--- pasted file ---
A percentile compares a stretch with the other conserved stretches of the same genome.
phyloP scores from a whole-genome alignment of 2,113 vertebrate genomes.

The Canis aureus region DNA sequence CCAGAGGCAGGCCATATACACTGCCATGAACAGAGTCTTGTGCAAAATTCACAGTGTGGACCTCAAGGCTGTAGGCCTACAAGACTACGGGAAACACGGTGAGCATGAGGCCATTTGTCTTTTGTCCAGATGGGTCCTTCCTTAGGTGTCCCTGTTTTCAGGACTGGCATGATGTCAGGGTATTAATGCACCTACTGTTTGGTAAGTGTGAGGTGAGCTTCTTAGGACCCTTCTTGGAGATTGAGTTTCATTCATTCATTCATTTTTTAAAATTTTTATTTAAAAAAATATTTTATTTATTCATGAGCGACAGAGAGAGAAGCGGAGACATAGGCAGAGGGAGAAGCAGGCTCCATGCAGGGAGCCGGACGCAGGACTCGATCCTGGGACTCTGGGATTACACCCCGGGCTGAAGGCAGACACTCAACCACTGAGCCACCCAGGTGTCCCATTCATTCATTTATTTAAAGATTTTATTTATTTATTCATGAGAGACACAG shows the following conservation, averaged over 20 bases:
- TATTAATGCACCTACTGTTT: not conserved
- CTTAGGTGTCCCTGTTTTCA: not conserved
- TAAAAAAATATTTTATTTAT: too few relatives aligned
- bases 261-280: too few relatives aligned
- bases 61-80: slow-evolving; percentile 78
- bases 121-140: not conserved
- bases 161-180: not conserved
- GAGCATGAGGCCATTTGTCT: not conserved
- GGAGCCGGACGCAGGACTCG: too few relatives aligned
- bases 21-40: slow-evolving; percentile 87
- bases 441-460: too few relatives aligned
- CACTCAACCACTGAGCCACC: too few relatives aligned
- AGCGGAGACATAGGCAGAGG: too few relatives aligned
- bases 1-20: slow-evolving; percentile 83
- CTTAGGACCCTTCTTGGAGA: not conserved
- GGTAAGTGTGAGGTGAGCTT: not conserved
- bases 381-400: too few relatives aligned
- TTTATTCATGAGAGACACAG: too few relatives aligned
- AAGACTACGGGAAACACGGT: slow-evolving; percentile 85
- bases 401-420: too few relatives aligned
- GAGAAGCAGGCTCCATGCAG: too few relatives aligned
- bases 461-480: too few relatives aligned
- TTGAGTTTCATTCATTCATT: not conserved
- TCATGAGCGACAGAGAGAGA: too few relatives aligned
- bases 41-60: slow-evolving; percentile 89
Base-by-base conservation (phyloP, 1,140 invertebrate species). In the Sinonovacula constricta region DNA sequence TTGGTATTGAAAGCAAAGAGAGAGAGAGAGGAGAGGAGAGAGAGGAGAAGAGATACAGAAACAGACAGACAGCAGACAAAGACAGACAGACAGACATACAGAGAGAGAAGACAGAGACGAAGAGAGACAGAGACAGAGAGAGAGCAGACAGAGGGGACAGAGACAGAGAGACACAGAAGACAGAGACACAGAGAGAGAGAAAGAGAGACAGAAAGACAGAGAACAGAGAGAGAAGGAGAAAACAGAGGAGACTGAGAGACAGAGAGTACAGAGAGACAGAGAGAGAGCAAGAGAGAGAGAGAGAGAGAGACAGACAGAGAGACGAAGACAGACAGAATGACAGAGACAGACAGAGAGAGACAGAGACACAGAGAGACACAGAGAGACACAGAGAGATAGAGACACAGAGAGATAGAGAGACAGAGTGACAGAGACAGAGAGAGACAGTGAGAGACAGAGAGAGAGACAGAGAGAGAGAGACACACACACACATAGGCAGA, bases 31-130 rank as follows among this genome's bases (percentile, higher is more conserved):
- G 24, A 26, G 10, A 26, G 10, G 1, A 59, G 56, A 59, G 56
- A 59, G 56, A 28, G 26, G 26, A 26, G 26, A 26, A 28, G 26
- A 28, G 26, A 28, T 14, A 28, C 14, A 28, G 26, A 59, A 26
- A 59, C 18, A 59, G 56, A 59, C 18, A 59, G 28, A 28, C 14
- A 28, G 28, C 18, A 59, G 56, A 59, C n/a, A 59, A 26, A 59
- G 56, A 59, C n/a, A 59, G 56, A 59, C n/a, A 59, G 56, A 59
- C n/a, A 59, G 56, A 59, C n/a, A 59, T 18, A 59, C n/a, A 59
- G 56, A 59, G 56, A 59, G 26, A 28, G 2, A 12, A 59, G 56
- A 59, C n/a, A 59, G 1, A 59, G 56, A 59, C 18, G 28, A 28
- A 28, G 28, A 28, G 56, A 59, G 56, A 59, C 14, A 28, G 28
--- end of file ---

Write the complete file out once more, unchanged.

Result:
A percentile compares a stretch with the other conserved stretches of the same genome.
phyloP scores from a whole-genome alignment of 2,113 vertebrate genomes.

The Canis aureus region DNA sequence CCAGAGGCAGGCCATATACACTGCCATGAACAGAGTCTTGTGCAAAATTCACAGTGTGGACCTCAAGGCTGTAGGCCTACAAGACTACGGGAAACACGGTGAGCATGAGGCCATTTGTCTTTTGTCCAGATGGGTCCTTCCTTAGGTGTCCCTGTTTTCAGGACTGGCATGATGTCAGGGTATTAATGCACCTACTGTTTGGTAAGTGTGAGGTGAGCTTCTTAGGACCCTTCTTGGAGATTGAGTTTCATTCATTCATTCATTTTTTAAAATTTTTATTTAAAAAAATATTTTATTTATTCATGAGCGACAGAGAGAGAAGCGGAGACATAGGCAGAGGGAGAAGCAGGCTCCATGCAGGGAGCCGGACGCAGGACTCGATCCTGGGACTCTGGGATTACACCCCGGGCTGAAGGCAGACACTCAACCACTGAGCCACCCAGGTGTCCCATTCATTCATTTATTTAAAGATTTTATTTATTTATTCATGAGAGACACAG shows the following conservation, averaged over 20 bases:
- TATTAATGCACCTACTGTTT: not conserved
- CTTAGGTGTCCCTGTTTTCA: not conserved
- TAAAAAAATATTTTATTTAT: too few relatives aligned
- bases 261-280: too few relatives aligned
- bases 61-80: slow-evolving; percentile 78
- bases 121-140: not conserved
- bases 161-180: not conserved
- GAGCATGAGGCCATTTGTCT: not conserved
- GGAGCCGGACGCAGGACTCG: too few relatives aligned
- bases 21-40: slow-evolving; percentile 87
- bases 441-460: too few relatives aligned
- CACTCAACCACTGAGCCACC: too few relatives aligned
- AGCGGAGACATAGGCAGAGG: too few relatives aligned
- bases 1-20: slow-evolving; percentile 83
- CTTAGGACCCTTCTTGGAGA: not conserved
- GGTAAGTGTGAGGTGAGCTT: not conserved
- bases 381-400: too few relatives aligned
- TTTATTCATGAGAGACACAG: too few relatives aligned
- AAGACTACGGGAAACACGGT: slow-evolving; percentile 85
- bases 401-420: too few relatives aligned
- GAGAAGCAGGCTCCATGCAG: too few relatives aligned
- bases 461-480: too few relatives aligned
- TTGAGTTTCATTCATTCATT: not conserved
- TCATGAGCGACAGAGAGAGA: too few relatives aligned
- bases 41-60: slow-evolving; percentile 89
Base-by-base conservation (phyloP, 1,140 invertebrate species). In the Sinonovacula constricta region DNA sequence TTGGTATTGAAAGCAAAGAGAGAGAGAGAGGAGAGGAGAGAGAGGAGAAGAGATACAGAAACAGACAGACAGCAGACAAAGACAGACAGACAGACATACAGAGAGAGAAGACAGAGACGAAGAGAGACAGAGACAGAGAGAGAGCAGACAGAGGGGACAGAGACAGAGAGACACAGAAGACAGAGACACAGAGAGAGAGAAAGAGAGACAGAAAGACAGAGAACAGAGAGAGAAGGAGAAAACAGAGGAGACTGAGAGACAGAGAGTACAGAGAGACAGAGAGAGAGCAAGAGAGAGAGAGAGAGAGAGACAGACAGAGAGACGAAGACAGACAGAATGACAGAGACAGACAGAGAGAGACAGAGACACAGAGAGACACAGAGAGACACAGAGAGATAGAGACACAGAGAGATAGAGAGACAGAGTGACAGAGACAGAGAGAGACAGTGAGAGACAGAGAGAGAGACAGAGAGAGAGAGACACACACACACATAGGCAGA, bases 31-130 rank as follows among this genome's bases (percentile, higher is more conserved):
- G 24, A 26, G 10, A 26, G 10, G 1, A 59, G 56, A 59, G 56
- A 59, G 56, A 28, G 26, G 26, A 26, G 26, A 26, A 28, G 26
- A 28, G 26, A 28, T 14, A 28, C 14, A 28, G 26, A 59, A 26
- A 59, C 18, A 59, G 56, A 59, C 18, A 59, G 28, A 28, C 14
- A 28, G 28, C 18, A 59, G 56, A 59, C n/a, A 59, A 26, A 59
- G 56, A 59, C n/a, A 59, G 56, A 59, C n/a, A 59, G 56, A 59
- C n/a, A 59, G 56, A 59, C n/a, A 59, T 18, A 59, C n/a, A 59
- G 56, A 59, G 56, A 59, G 26, A 28, G 2, A 12, A 59, G 56
- A 59, C n/a, A 59, G 1, A 59, G 56, A 59, C 18, G 28, A 28
- A 28, G 28, A 28, G 56, A 59, G 56, A 59, C 14, A 28, G 28